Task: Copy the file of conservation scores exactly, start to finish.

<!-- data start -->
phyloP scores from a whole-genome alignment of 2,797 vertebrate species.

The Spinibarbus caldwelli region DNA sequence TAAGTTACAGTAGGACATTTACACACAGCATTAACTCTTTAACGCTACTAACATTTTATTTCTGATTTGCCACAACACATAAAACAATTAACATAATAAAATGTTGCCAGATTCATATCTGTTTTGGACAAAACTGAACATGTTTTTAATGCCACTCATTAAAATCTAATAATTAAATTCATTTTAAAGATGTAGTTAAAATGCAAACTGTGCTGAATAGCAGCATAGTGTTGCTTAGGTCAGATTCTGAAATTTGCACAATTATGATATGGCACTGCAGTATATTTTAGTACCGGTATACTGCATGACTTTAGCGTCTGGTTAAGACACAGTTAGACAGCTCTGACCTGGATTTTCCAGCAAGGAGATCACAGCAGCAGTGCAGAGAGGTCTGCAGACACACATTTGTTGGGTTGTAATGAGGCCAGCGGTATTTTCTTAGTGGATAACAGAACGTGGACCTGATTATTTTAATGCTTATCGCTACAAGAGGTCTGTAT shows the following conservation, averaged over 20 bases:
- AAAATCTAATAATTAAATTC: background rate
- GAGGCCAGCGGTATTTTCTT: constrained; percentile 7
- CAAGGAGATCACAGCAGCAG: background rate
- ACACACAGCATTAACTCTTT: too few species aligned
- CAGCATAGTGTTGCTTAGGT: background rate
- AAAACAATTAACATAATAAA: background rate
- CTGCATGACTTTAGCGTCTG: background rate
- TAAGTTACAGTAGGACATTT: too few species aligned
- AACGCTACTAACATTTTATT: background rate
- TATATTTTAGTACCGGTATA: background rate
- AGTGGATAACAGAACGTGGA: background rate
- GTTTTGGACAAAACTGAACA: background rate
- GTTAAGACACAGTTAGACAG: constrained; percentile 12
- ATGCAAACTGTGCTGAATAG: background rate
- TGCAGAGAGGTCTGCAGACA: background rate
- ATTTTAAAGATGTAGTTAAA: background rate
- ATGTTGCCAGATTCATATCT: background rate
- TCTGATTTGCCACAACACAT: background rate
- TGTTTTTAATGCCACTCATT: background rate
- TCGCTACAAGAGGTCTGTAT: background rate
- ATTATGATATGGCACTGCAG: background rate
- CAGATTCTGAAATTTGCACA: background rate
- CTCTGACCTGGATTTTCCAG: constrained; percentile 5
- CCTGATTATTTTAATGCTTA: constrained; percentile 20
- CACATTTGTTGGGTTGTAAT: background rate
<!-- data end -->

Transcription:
phyloP scores from a whole-genome alignment of 2,797 vertebrate species.

The Spinibarbus caldwelli region DNA sequence TAAGTTACAGTAGGACATTTACACACAGCATTAACTCTTTAACGCTACTAACATTTTATTTCTGATTTGCCACAACACATAAAACAATTAACATAATAAAATGTTGCCAGATTCATATCTGTTTTGGACAAAACTGAACATGTTTTTAATGCCACTCATTAAAATCTAATAATTAAATTCATTTTAAAGATGTAGTTAAAATGCAAACTGTGCTGAATAGCAGCATAGTGTTGCTTAGGTCAGATTCTGAAATTTGCACAATTATGATATGGCACTGCAGTATATTTTAGTACCGGTATACTGCATGACTTTAGCGTCTGGTTAAGACACAGTTAGACAGCTCTGACCTGGATTTTCCAGCAAGGAGATCACAGCAGCAGTGCAGAGAGGTCTGCAGACACACATTTGTTGGGTTGTAATGAGGCCAGCGGTATTTTCTTAGTGGATAACAGAACGTGGACCTGATTATTTTAATGCTTATCGCTACAAGAGGTCTGTAT shows the following conservation, averaged over 20 bases:
- AAAATCTAATAATTAAATTC: background rate
- GAGGCCAGCGGTATTTTCTT: constrained; percentile 7
- CAAGGAGATCACAGCAGCAG: background rate
- ACACACAGCATTAACTCTTT: too few species aligned
- CAGCATAGTGTTGCTTAGGT: background rate
- AAAACAATTAACATAATAAA: background rate
- CTGCATGACTTTAGCGTCTG: background rate
- TAAGTTACAGTAGGACATTT: too few species aligned
- AACGCTACTAACATTTTATT: background rate
- TATATTTTAGTACCGGTATA: background rate
- AGTGGATAACAGAACGTGGA: background rate
- GTTTTGGACAAAACTGAACA: background rate
- GTTAAGACACAGTTAGACAG: constrained; percentile 12
- ATGCAAACTGTGCTGAATAG: background rate
- TGCAGAGAGGTCTGCAGACA: background rate
- ATTTTAAAGATGTAGTTAAA: background rate
- ATGTTGCCAGATTCATATCT: background rate
- TCTGATTTGCCACAACACAT: background rate
- TGTTTTTAATGCCACTCATT: background rate
- TCGCTACAAGAGGTCTGTAT: background rate
- ATTATGATATGGCACTGCAG: background rate
- CAGATTCTGAAATTTGCACA: background rate
- CTCTGACCTGGATTTTCCAG: constrained; percentile 5
- CCTGATTATTTTAATGCTTA: constrained; percentile 20
- CACATTTGTTGGGTTGTAAT: background rate